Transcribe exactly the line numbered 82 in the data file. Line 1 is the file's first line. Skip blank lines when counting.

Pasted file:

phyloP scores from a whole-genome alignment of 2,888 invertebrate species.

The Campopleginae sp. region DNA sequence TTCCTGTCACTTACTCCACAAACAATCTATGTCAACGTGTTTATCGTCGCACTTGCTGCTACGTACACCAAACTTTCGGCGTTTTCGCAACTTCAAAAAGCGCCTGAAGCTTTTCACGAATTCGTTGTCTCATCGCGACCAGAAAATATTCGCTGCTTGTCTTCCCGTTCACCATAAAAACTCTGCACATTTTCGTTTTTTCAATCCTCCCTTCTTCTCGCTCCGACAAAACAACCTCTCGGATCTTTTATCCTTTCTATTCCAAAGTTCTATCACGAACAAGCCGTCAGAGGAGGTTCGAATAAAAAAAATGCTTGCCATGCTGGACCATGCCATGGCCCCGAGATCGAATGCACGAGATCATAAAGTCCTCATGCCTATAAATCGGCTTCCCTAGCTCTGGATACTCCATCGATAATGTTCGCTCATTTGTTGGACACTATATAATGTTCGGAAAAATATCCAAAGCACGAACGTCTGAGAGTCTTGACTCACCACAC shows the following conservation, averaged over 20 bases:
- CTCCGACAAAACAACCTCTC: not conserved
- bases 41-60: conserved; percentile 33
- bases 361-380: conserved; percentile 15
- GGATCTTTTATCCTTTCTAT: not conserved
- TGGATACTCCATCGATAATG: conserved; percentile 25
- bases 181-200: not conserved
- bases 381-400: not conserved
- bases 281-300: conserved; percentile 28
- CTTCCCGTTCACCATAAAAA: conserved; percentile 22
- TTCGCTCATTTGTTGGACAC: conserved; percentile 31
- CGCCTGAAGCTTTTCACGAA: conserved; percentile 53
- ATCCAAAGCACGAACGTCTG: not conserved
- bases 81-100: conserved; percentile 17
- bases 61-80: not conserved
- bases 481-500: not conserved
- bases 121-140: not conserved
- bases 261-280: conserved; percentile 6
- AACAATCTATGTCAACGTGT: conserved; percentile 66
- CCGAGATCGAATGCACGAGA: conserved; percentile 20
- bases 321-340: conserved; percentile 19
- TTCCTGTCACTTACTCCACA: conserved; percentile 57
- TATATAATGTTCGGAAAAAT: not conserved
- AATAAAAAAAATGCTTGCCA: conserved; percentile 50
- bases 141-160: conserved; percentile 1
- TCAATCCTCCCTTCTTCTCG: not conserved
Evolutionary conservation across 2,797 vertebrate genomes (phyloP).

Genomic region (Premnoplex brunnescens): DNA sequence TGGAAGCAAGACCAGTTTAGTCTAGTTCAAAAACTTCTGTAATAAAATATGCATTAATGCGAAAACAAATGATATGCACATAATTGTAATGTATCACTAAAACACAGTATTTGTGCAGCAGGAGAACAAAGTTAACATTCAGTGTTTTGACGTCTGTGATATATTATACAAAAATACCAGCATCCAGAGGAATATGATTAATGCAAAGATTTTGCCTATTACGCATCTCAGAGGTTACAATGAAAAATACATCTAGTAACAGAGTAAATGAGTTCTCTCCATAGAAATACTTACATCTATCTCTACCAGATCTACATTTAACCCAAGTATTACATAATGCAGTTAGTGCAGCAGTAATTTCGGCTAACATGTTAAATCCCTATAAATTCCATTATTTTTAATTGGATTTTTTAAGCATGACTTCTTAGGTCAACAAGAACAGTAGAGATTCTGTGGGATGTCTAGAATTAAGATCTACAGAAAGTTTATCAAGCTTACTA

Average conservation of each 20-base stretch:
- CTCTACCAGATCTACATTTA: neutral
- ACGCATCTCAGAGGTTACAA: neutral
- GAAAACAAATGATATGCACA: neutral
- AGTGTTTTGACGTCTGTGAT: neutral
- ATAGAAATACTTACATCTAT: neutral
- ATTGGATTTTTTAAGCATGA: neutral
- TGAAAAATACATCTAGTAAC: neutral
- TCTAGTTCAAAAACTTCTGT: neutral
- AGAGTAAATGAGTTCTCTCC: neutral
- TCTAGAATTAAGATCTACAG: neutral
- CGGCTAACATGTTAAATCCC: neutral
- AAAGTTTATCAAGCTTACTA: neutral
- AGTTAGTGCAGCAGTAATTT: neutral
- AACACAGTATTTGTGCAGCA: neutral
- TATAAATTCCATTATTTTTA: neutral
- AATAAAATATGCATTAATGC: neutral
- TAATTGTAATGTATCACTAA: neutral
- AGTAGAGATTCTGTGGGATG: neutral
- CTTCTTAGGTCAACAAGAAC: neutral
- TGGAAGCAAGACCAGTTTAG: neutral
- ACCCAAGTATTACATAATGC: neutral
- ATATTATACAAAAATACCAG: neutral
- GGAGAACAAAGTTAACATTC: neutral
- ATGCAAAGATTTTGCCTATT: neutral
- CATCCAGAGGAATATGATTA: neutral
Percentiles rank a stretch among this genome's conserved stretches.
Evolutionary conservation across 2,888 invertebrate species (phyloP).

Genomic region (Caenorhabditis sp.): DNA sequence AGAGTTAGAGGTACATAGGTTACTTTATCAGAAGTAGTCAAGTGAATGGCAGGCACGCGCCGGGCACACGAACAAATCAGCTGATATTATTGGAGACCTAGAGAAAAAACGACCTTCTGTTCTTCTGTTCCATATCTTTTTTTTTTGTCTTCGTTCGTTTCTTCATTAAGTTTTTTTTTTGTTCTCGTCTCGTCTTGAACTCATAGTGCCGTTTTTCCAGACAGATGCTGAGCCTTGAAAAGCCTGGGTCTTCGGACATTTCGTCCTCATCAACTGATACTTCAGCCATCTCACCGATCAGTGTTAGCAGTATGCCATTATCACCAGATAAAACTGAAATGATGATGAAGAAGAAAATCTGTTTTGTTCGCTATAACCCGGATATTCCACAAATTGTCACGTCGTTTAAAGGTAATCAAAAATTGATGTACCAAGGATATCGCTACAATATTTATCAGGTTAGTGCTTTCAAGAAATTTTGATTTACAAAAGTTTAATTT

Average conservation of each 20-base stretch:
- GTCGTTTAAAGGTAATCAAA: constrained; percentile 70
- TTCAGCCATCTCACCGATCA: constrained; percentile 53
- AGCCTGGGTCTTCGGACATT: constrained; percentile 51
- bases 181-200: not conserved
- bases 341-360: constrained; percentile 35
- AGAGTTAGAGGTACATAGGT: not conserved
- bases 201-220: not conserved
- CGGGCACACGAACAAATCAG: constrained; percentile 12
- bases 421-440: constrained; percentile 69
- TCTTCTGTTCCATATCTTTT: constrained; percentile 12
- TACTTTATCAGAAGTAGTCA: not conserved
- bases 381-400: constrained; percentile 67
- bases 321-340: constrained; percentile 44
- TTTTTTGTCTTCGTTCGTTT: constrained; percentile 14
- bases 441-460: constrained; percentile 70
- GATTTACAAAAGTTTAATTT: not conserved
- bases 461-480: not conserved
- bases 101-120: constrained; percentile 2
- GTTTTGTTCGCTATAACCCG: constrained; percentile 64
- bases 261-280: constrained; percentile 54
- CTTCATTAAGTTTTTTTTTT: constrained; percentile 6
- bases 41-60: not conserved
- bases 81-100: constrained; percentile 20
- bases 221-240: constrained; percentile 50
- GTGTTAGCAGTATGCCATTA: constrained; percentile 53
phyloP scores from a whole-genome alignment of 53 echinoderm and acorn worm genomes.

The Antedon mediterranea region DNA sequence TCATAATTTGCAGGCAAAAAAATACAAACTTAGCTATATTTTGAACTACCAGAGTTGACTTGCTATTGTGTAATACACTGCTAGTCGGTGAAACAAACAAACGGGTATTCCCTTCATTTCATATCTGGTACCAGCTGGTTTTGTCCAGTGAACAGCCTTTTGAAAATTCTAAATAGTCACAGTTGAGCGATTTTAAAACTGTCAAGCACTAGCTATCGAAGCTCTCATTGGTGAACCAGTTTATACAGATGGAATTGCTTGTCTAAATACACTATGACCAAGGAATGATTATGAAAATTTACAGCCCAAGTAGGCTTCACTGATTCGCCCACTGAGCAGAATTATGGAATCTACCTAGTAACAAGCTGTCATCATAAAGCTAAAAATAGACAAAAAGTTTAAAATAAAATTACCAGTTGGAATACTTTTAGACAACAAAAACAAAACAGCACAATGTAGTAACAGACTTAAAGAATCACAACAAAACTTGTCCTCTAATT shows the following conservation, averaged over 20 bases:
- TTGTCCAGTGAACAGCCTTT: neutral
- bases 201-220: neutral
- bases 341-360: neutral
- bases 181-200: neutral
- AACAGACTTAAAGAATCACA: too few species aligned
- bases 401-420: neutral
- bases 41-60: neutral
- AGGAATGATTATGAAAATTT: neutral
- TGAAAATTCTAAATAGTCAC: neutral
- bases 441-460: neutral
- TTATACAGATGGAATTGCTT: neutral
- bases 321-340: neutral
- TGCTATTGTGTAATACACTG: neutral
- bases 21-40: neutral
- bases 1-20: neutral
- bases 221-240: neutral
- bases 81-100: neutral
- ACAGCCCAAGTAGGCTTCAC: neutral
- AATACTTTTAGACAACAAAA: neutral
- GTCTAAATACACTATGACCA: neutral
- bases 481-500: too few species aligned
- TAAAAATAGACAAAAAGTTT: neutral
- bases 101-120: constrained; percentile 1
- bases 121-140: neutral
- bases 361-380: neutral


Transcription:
- bases 81-100: constrained; percentile 20